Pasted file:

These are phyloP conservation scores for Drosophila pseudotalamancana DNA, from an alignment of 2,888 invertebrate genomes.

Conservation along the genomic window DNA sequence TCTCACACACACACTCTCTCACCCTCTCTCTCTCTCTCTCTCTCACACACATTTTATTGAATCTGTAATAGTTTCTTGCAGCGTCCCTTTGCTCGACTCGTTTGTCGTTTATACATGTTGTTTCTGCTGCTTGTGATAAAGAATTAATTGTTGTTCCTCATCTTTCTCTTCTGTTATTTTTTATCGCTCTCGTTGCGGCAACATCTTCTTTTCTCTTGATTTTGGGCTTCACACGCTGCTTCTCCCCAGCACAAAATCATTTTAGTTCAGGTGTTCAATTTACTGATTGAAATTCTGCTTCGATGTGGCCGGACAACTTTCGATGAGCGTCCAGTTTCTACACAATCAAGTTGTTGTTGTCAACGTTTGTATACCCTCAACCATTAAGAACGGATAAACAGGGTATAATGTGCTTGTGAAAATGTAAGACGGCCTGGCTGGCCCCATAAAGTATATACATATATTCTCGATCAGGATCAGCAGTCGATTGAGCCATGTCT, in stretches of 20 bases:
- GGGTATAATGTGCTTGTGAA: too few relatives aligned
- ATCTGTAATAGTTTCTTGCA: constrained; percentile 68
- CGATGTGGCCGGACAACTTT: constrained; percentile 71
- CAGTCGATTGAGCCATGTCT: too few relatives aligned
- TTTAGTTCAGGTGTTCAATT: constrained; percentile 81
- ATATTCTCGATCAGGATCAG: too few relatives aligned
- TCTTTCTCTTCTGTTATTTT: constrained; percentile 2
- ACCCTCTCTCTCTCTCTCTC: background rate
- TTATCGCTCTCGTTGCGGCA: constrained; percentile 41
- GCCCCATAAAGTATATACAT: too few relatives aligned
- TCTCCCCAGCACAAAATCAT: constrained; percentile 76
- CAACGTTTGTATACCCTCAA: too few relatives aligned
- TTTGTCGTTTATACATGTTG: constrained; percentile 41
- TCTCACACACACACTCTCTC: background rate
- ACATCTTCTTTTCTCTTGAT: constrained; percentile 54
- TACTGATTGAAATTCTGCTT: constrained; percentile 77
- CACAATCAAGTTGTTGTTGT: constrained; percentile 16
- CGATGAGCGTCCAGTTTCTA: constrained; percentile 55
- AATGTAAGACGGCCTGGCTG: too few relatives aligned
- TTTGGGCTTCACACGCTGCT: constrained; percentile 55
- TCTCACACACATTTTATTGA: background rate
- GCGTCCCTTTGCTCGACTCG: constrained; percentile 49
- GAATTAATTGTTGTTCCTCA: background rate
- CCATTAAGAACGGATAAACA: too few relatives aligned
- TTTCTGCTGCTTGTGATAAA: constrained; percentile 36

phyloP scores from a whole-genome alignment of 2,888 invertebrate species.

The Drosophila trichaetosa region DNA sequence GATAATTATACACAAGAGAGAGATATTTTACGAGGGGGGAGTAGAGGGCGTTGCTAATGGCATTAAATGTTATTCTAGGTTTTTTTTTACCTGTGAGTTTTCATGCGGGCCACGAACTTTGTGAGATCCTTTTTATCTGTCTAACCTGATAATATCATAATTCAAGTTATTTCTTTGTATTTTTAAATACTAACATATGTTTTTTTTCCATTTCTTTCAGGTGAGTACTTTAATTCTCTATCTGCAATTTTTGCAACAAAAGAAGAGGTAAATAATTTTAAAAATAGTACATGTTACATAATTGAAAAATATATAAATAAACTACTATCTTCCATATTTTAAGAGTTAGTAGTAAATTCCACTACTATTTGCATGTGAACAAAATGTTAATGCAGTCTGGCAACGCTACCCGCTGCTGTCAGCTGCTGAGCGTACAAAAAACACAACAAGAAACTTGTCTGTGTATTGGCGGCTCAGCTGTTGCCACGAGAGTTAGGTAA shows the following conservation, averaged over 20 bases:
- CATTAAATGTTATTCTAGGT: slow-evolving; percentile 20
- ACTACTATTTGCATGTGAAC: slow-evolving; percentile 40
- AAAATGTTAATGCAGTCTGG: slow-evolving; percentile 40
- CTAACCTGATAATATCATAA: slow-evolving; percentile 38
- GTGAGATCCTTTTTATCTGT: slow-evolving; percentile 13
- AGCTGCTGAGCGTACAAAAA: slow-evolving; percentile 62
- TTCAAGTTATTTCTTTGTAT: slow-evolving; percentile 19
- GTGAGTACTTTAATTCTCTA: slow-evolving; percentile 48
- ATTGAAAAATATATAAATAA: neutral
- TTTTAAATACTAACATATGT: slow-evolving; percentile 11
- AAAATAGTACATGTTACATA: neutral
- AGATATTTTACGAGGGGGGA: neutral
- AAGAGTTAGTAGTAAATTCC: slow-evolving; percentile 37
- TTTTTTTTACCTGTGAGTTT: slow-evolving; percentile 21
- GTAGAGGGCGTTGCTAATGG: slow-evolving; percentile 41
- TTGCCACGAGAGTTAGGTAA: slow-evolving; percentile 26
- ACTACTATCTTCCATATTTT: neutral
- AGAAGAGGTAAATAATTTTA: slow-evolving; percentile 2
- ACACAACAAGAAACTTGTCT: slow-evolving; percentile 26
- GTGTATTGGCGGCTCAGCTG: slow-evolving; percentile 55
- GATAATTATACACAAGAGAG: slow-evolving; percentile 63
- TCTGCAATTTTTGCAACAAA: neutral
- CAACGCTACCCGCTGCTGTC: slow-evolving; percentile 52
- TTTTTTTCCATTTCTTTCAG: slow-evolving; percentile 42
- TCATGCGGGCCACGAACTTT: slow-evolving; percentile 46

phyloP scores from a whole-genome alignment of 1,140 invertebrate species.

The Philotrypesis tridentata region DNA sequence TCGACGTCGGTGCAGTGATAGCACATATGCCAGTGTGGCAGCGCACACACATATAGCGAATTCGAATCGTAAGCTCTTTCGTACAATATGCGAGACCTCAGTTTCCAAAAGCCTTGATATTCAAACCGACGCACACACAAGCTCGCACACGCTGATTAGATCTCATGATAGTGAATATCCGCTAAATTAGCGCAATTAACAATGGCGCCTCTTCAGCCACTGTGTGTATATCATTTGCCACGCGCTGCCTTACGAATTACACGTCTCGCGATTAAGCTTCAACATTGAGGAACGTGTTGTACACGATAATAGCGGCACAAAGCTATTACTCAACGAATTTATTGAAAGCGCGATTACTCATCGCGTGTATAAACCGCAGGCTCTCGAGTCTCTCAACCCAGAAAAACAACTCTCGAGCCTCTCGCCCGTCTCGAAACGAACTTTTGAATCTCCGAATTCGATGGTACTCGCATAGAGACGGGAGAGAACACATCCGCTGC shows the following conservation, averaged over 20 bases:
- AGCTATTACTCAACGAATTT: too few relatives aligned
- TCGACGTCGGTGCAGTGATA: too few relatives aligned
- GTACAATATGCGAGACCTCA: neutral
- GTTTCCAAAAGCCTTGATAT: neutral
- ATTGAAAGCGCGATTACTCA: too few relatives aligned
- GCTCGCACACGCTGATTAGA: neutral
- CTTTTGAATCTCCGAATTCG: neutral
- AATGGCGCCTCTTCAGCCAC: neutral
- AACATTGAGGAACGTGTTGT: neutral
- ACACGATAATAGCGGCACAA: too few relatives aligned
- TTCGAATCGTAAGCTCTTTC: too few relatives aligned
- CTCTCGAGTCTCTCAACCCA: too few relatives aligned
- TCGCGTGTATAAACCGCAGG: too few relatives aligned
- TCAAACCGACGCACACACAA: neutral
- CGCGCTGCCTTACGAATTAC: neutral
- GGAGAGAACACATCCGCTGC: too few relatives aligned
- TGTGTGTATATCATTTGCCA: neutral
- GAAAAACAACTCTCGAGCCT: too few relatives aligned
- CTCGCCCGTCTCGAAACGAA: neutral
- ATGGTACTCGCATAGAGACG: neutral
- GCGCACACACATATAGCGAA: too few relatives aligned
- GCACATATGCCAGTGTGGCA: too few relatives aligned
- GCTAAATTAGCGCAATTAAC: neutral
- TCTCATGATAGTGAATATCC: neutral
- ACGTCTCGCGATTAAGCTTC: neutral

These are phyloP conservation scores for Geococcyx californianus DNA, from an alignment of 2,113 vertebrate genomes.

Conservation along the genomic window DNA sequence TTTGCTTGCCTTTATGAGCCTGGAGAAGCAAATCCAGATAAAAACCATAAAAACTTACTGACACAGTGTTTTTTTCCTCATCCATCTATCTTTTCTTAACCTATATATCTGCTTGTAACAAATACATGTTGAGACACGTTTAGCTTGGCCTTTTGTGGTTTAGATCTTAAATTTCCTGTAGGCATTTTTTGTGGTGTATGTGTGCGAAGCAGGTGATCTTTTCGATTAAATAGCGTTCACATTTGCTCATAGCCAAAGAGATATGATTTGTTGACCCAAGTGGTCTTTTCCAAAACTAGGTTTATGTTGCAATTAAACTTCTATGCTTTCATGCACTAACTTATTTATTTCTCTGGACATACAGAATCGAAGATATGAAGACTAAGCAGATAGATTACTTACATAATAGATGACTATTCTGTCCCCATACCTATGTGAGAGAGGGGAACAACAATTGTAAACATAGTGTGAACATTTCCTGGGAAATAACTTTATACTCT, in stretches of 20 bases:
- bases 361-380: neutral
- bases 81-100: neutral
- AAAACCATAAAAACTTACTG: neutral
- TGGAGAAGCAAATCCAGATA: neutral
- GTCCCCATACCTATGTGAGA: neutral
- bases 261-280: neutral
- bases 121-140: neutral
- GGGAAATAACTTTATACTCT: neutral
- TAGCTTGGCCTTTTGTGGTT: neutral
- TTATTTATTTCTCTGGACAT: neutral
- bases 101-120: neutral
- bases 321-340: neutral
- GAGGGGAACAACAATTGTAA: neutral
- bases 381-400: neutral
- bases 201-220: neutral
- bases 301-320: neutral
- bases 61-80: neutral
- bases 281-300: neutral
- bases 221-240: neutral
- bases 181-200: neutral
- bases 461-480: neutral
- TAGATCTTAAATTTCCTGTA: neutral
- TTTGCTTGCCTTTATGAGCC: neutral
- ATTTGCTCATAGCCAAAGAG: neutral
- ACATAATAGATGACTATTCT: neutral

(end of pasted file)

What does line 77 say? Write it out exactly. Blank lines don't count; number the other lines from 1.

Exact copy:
- GCGCACACACATATAGCGAA: too few relatives aligned